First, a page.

The course takes inspiration from contemporary practice in design studios (such as Droog, Martino Gamper, Jongeriuslab, Tord Boontje and Glithero) that design and make a wide range of objects and processes, often collaboratively, but always without accepting constraints as to what is expected as a result. Experimentation, discovery, testing and production of innovative outcomes are expected, but how – in what material, through which process, by what sort of designed outcome – is not prescribed.
In this course, you’ll develop and apply your own model of design research and enquiry, process-driven experimentation and development, and rigorous testing and proving. Through collaboration with working designers and design studios, you’ll discover your own individual design interests, principles and methods of practice.
The course draws not only on the wide-ranging and deep expertise of staff, but also their close-knit and long-standing relationships with industry professionals who bring real-world understanding of the opportunities available across a range of design practices. You’ll work on a series of projects alongside high-profile design practitioners, giving you an unparalleled insight into how they work and achieve success. The University has extensive industry-standard workshops and technical support, with a broad spectrum of materials and processes available for exploration.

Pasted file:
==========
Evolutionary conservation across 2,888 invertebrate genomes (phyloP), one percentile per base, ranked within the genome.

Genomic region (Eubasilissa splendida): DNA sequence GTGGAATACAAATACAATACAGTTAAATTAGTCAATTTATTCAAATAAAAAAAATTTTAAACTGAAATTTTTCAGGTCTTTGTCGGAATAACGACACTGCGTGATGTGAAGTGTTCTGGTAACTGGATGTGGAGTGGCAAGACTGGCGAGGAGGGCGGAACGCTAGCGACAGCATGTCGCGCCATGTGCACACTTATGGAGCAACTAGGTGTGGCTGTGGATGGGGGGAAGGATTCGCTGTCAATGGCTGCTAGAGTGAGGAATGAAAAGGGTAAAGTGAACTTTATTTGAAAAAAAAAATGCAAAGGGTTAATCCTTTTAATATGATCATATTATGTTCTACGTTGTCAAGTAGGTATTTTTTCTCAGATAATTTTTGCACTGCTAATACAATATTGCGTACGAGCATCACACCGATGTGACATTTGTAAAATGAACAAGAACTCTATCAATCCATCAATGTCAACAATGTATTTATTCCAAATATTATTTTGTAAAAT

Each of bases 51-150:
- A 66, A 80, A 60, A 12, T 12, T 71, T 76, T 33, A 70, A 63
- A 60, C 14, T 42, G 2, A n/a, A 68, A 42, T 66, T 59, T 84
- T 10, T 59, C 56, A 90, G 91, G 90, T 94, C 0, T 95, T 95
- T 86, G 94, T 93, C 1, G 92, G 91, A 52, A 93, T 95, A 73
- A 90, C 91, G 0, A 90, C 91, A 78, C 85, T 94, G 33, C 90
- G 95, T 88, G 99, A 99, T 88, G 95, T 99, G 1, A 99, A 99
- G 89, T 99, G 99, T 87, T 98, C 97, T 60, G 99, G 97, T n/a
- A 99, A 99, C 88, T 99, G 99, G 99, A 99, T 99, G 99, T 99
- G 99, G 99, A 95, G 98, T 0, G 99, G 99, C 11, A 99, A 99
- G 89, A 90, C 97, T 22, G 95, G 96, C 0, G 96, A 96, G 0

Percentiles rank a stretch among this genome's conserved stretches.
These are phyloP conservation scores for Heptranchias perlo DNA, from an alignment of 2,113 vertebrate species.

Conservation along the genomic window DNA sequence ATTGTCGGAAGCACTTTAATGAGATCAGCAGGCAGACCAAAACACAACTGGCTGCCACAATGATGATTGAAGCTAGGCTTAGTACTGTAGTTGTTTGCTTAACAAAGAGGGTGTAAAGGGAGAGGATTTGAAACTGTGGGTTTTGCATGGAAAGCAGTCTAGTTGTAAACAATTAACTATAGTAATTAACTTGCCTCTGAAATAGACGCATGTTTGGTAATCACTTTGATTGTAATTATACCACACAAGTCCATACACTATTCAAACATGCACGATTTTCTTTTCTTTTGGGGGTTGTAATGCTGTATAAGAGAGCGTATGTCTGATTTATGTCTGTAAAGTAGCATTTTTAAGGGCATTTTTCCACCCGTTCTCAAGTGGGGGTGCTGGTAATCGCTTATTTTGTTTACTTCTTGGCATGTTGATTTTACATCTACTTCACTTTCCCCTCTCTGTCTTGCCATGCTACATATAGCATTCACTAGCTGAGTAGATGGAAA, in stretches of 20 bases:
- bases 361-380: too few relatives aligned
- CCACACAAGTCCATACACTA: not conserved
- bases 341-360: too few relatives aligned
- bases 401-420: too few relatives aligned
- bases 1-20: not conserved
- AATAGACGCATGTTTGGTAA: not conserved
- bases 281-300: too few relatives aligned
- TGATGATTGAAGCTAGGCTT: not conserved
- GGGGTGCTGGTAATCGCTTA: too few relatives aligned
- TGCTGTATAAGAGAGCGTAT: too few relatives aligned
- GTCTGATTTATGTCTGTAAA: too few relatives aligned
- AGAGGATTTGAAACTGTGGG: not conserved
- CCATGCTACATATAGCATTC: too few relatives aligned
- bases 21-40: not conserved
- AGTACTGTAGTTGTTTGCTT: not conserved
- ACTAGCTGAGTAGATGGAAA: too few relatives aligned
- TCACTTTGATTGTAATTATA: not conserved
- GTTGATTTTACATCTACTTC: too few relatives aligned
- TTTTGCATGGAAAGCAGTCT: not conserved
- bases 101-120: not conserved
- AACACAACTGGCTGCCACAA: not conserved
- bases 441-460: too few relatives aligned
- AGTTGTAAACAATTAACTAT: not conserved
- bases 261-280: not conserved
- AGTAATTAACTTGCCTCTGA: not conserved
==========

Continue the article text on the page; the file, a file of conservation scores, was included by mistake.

In your first year, you’ll conduct a wide range of experimental projects in order to discover a personal method of research, design, development and production, leading to self-initiated project briefs. In your second and third years, you’ll join a series of curated projects led by designers and design studios, allowing you to broaden your experience of current practice. There’ll be opportunities to visit studios, workshops, factories and galleries, and visiting speakers, designers, companies and curators, ensuring you’re fully aware of the expectations and constraints of design studio practice.
You’ll be assessed through a portfolio of creative work as well as essays for contextual studies. There are no examinations.
After the course
On graduation, you may go on to work as a designer, but you’ll also be well equipped to work in other fields including design education, journalism, or in cultural institutions such as museums. There will also be opportunities to consider in the retail sector, commercial galleries or in interior design practices.